5. "Argument against a standing Army, the 2d Part, by the same Author."

The Second Part of an Argument Shewing, that a Standing Army Is inconsistent with A Free Government, and absolutely destructive to the Constitution of the English Monarchy. With remarks on the late published List of King James's Irish Forces in France. London, Printed in the Year, 1697. Swift's copy: unlocated. 4to; 27 p. References: Wing M3030; ESTC R17336; not in NUC to 1956. Microfilm. Early English Books 1641-1700, reel 502, no. 8; Goldsmiths'-Kress Library, reel 216, no. 3465. Notes: Although Swift attributes this to the same hand as the preceding, Wing and ESTC give this sequel to Trenchard's friend Walter Moyle. NUC attributes it to Trenchard. There seems to have been only the one edition.

6. "Observations on Dr D'Avenant's Discourses &c. by Ch. Mountague, Ld Hallifax"

Some Observations Upon Discourses Lately Published on the Publick Revenues, And on the Trade of England. London, Printed in the Year MDCXCVIII. Swift's copy: William Andrews Clark Memorial Library, Los Angeles, temporary shelfmark X95118EE9. Provenance: Ximenes, Occasional List 105 (7/94), #256. 4to; 16 p. Disbound. Title page bears MS ascription in Swift's hand "By Charles Montague Esqre." MS corrigenda pp. 6, 7, 9, 10, 15, and 16 in another hand (not Swift's). References: Wing S4537B, not yet in ESTC (10/95); not in NUC to 1956. Notes: Answers the first part of Charles Davenant's Discourses on the Publick Revenues, 1698, which had alleged incompetence and mismanagement in the collection of the excise and other taxes. Not previously attributed. The Whig statesman and literary patron Charles Montagu (1661-1715) was created Baron Halifax in Dec. 1700 and Earl of Halifax in 1714. Pastedown ascription to "Ld Hallifax" must date after the time of his elevation to the peerage in 1700; the title page ascription ("Charles Montague Esqre"), before this time. Technical in substance and unpolished in style, the pamphlet reads exactly like the private memorandum it purports to be, a hurried effort dated 17 Jan. 1697/8, only four days after Montagu says he received the Davenant pamphlet (pp. 16, 7). Probably printed for private circulation. As First Lord of the Treasury at the time, Montagu would have been expected to respond to Davenant's charges.

7. "Speech to the E. of Rochester, by Dr P. Brown, Provost of T. Coll."

Oratio Habita Excellentissimo Honoratissimoque Domino, Domino Laurentio Comiti Roffae Hiberniae Proregi optatissimo. A.D. 1701. 13 Calend. Octob. Londini: Impensis T. Bennet, ad Insigne Lunae falcatae, in Coemeterio D. Pauli. 1701. Swift's copy: unlocated. 4to; [2], 6 p. References: ESTC T180836; NUC NO-0110104. Notes: Only the one edition is known. Queen Anne's uncle Laurence Hyde, 1st Earl of Rochester in the next creation after the poet's, was a leader of the High-Church Tories in the year of Swift's Contests and Dissensions, 1701. As Lord Lieutenant of Ireland he visited Dublin that year from September to December, and as this pamphlet indicates, he was addressed in form at Trinity College on 13 Oct. The printed speech has not been previously attributed, but Swift's ascription to the Rev. Dr. Peter Browne (ca. 1666-1735) is confirmed by another contemporary then in Dublin, the Rev. Dr. John Stearne, in the volume containing his own copy, T.C.D. shelfmark PP.dd.9. Browne had been Provost of T.C.D. since August 1699 and in 1710 was made Bishop of Cork. 8. "A Discourse of the Contests in Athens and Rome, by Dr Jon. Swift."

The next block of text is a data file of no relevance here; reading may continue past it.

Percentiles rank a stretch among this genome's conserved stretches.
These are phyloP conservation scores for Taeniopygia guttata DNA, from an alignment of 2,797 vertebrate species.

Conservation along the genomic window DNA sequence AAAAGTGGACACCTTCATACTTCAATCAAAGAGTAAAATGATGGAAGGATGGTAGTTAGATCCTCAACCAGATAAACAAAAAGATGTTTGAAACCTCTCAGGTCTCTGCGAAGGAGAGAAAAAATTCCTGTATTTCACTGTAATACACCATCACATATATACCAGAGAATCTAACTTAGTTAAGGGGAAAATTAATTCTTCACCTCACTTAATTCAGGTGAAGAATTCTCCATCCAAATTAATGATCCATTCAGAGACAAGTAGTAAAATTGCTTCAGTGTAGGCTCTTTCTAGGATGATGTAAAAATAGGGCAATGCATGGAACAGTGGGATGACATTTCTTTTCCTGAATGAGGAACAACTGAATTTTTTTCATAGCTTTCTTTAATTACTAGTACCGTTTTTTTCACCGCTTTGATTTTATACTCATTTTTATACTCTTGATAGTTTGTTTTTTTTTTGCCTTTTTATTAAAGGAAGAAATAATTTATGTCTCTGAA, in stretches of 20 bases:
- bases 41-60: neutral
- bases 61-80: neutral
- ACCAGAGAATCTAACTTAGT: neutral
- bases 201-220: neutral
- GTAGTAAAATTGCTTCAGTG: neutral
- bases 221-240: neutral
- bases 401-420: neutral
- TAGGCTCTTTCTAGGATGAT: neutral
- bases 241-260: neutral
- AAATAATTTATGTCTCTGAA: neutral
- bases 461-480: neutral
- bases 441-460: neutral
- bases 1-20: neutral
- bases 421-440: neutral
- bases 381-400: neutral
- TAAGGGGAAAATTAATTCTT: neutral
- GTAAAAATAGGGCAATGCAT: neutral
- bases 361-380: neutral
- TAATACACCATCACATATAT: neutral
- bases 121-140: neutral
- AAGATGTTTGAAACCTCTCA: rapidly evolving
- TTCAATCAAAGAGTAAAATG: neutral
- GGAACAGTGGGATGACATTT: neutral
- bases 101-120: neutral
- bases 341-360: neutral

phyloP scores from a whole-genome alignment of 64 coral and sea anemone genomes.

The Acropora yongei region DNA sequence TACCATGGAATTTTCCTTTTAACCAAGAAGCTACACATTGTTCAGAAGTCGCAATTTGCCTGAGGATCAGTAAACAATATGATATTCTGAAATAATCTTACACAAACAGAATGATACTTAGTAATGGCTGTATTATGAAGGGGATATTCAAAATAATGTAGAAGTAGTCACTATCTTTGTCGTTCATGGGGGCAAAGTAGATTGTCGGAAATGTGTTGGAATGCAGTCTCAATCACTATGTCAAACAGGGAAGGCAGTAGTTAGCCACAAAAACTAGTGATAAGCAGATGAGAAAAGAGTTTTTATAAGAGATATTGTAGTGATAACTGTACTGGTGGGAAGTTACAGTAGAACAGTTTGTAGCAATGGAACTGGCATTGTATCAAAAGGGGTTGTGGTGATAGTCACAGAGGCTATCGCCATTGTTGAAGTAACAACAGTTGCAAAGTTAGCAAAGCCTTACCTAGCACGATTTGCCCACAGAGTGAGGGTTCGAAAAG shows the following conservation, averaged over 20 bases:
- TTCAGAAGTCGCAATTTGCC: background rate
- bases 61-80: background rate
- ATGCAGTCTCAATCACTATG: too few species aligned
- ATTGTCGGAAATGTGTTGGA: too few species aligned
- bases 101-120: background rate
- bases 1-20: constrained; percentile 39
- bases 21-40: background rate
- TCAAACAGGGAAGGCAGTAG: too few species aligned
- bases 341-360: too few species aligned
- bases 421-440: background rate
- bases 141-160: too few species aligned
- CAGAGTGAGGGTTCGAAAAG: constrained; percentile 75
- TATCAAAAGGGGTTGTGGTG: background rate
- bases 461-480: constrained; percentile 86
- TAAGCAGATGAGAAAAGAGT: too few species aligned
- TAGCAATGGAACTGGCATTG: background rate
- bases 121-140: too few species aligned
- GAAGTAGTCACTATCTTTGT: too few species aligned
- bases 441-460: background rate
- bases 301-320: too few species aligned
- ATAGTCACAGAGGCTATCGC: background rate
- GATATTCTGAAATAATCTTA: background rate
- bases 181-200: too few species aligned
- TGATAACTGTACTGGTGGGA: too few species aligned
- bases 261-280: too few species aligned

A Discourse of the Contests and Dissensions Between the Nobles and Commons in Athens and Rome, With the Consequences they had upon both those States. [tag Lucret.] London: Printed for John Nutt near Stationers-Hall. 1701. Swift's copy: ACE. Provenance: Ximenes, Occasional List 107 (11/94), #119. 4to; (62 p. Disbound. Rebecca Dingley's signature "Re: Dingley" at bottom of t-p, and eight MS corrections in the text by Swift, all but one eventually incorporated in later editions. First edition, original issue, typesetting with broken rides on title page and "worth nothing" p. 9, here corrected by Swift to "worth noting." References: Teerink-Scouten 478; Ellis, Contests and Dissensions, edition "1701(1)," pp. 182-85; Rothschild 1991; ESTC T074617.